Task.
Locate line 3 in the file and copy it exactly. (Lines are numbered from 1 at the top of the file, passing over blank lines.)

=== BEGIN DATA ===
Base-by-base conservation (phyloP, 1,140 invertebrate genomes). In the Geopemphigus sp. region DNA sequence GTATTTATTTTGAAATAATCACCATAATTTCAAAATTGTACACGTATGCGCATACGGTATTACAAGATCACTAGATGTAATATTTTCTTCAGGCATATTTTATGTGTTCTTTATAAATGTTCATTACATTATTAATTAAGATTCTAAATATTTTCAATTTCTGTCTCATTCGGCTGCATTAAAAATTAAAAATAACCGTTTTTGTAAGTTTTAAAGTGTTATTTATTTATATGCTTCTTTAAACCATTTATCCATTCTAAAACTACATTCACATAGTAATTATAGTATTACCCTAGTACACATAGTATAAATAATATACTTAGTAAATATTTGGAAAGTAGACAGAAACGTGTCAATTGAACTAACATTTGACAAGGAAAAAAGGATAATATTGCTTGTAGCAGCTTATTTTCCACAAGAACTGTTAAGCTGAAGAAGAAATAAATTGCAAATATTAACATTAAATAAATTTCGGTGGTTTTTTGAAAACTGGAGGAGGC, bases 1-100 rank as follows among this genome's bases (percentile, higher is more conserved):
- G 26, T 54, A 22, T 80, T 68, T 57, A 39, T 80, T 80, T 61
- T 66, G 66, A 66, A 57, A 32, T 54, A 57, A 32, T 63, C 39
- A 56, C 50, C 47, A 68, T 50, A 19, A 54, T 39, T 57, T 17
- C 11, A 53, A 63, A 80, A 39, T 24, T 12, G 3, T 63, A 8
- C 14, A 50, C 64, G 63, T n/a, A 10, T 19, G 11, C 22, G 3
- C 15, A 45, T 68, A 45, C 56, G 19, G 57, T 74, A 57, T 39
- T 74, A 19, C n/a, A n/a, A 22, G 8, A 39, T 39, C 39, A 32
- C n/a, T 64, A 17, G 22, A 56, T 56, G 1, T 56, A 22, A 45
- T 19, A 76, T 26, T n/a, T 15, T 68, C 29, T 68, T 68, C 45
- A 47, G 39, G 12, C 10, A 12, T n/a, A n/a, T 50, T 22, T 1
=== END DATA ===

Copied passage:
- T 66, G 66, A 66, A 57, A 32, T 54, A 57, A 32, T 63, C 39